Monthly Archives: July 2011

Cuenca Life Is Sweet – Single-Origin, Organic Chocolate Sweet

Living in Cuenca brings many lifestyle benefits.  There’s the lower cost of living, the more relaxed atmosphere, and of course, the chocolate.

Chocolate has long been a major force in the Ecuadorian economy.  The industry as a whole is referred to as “cacao” which is the Spanish word for cocoa, the raw material that gets made into chocolate.  At one point in its history, cacao exports accounted for near 80% of Ecuador’s economy, and even today Ecuador is a major cacao producer for the world.


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4 Ways A Cuenca Life Saves Your Money

One of the most frequent questions people ask us on their way to Cuenca is “What do I need to spend to live well in Cuenca?”  Today we’re going to look at the question from another angle – what DON’T you need to spend to live well in Cuenca.  Here are four key ways a Cuenca life saves you money:

#1 – Goodbye, Vehicle Expenses!

Most people in Cuenca don’t have a car.  They use taxis or take the bus.  A bus ride is 25 cents – 12 cents if you are a resident certified senior.  Taxis are $1.50 for short rides, and $2 – $3 for longer or rainy day rides.  If you spend more than $100 a month in local transport expenses, you’re really getting around!

Compare that to what you might spend at home.  There’s the cost of filling up the tank, parking fees, and maintenance expenses.  Annual insurance, registration, and vehicles taxes are another pretty penny.  When you move to Cuenca, you can leave those expenses behind for good.


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Think Twice Before Bringing Pets To Cuenca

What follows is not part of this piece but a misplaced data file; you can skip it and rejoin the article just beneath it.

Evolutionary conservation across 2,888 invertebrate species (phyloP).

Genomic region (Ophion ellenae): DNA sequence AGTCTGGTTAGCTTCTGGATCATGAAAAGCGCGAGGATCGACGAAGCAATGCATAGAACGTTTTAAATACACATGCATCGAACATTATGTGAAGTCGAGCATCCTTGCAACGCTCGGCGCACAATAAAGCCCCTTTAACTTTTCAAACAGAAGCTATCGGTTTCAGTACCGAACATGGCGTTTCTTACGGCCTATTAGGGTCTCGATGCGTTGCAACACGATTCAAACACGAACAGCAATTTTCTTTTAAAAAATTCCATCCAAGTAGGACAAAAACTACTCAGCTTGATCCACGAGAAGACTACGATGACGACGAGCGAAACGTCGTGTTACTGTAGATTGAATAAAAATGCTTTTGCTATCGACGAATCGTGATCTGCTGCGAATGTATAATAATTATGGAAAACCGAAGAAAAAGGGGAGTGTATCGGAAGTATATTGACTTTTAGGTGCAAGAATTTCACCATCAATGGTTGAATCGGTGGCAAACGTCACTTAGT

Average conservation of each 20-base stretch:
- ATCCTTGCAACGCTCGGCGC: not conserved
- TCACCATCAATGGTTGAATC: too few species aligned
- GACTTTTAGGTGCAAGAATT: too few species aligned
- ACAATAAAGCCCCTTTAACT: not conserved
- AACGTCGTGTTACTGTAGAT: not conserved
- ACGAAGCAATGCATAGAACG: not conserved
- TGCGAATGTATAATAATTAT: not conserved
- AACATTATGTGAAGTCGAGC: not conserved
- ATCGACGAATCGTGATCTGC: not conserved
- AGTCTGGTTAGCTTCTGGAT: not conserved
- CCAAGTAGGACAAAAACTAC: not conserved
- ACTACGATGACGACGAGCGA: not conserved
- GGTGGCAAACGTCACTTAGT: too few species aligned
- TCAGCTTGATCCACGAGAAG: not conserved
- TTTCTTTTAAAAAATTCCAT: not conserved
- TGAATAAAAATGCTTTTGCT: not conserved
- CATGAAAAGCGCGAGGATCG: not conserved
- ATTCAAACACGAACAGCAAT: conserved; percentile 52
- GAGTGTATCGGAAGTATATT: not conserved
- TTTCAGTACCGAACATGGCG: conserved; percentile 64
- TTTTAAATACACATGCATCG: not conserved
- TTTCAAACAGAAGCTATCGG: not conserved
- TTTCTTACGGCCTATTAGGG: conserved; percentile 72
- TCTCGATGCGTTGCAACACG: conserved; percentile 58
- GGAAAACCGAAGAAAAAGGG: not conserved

We vividly remember helping our downstairs neighbor bury his beloved cocker spaniel last year.  The dog had fallen victim to distemper, a common Ecuadorian disease we have almost eradicated in the States.  As a result, the dog hadn’t been vaccinated against distemper and was gone in less than two weeks despite multiple trips to the vet.

Why bring this up?  An increasing number of our clients are telling us they plan to bring their pets with them when they move to Cuenca.  While in the US some 61% of Americans routinely travel with their animals (according to the June edition of Prevention magazine), an international move is just not comparable to a weekend getaway in the States.  Having grown up with animals ourselves, we get why people want to travel with their pets … but we still ask anyone thinking of bringing their pet to Cuenca to think twice before they travel with their beloved cats, dogs, rare birds, ferrets, guinea pigs, or pet rats.  Here’s a short list of why:

Different Pet Culture

Cuencanos have a very different pet culture than what is found in the United States.  There are no city-wide leash laws or PooperScooper rules here.  Pets are rarely spayed or neutered.  Exotic pets are extremely rare, and guinea pigs are a local delicacy.  Unpopular local animals (such as yappy dogs or wandering cats) will be poisoned without regret by the neighbors, even if they are normally kept in private yards.


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